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Washington Post featuring Pixalate research: ‘Your kids’ apps are spying on them’

Jun 15, 2022 12:00:00 PM

Based on Pixalate’s research, Geoffrey A. Fowler from the Washington Post published an article revealing how child-directed apps in the Apple and Google stores abuse their privacy.

 

Below are the highlights:

  • The COPPA law, supposed to protect children online, does not give sufficient protection.
  • Over 66% of iOS and 79% of Android most popular apps for children collect and send their personal information to the ad industry.
  • The Washington Post wrote: “Apple and Google run the app stores, so what are they doing about it? Enabling it.”
  • Children’s privacy should be a special consideration because many kids cannot distinguish between ads and the app’s content.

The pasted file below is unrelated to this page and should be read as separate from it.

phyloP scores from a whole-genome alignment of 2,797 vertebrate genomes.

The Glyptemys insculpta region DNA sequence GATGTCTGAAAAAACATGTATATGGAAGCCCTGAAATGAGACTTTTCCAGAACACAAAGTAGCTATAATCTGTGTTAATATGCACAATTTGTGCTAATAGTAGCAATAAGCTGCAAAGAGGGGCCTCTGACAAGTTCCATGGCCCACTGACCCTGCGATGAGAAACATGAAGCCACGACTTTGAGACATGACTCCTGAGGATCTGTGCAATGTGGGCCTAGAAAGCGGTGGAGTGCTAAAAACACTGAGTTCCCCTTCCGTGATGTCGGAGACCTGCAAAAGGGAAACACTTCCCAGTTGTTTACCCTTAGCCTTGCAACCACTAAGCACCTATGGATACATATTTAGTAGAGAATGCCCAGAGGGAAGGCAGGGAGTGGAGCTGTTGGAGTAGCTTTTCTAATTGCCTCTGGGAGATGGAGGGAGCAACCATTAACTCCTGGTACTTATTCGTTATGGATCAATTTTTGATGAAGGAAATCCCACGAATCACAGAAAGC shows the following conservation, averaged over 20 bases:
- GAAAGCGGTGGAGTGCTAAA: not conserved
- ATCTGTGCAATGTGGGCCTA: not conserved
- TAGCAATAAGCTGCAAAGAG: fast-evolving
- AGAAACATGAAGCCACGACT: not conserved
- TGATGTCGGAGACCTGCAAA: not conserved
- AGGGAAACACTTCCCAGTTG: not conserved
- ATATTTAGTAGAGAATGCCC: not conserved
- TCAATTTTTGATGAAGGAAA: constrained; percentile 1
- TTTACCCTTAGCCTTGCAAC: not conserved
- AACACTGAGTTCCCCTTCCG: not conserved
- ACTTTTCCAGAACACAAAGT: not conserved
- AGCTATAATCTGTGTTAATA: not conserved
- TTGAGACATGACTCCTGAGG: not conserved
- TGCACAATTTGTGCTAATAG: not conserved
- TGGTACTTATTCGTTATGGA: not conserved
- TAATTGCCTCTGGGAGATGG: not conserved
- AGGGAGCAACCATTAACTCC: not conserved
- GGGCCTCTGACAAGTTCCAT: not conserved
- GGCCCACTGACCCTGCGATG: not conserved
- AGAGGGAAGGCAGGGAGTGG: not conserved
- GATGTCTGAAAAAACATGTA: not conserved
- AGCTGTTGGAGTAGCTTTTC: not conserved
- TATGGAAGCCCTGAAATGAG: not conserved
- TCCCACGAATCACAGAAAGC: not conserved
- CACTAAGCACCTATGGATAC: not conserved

• According to the Washington Post, citing SuperAwesome research, “By the time a child reaches 13, online advertising firms hold an average of 72 million data points about them.”
  • Pixalate identified over 391,000 child-directed apps across Google and Apple stores - a number that significantly exceeds the stores’ kids sections.
  • 7% of all identified child-directed apps shared either location or internet address data, according to Pixalate’s research.
  • Apps are avoiding COPPA by labeling apps used by kids as dedicated to those 13+.
  • Apps should stop collecting data about kids younger than 13 or obtain parental consent, but many do not do it.

To limit the scale of children’s privacy abuse, Pixalate developed the ad industry’s first COPPA compliance technology to identify child-directed apps in Google and Apple App Stores. To learn more about this platform, meet with our experts.

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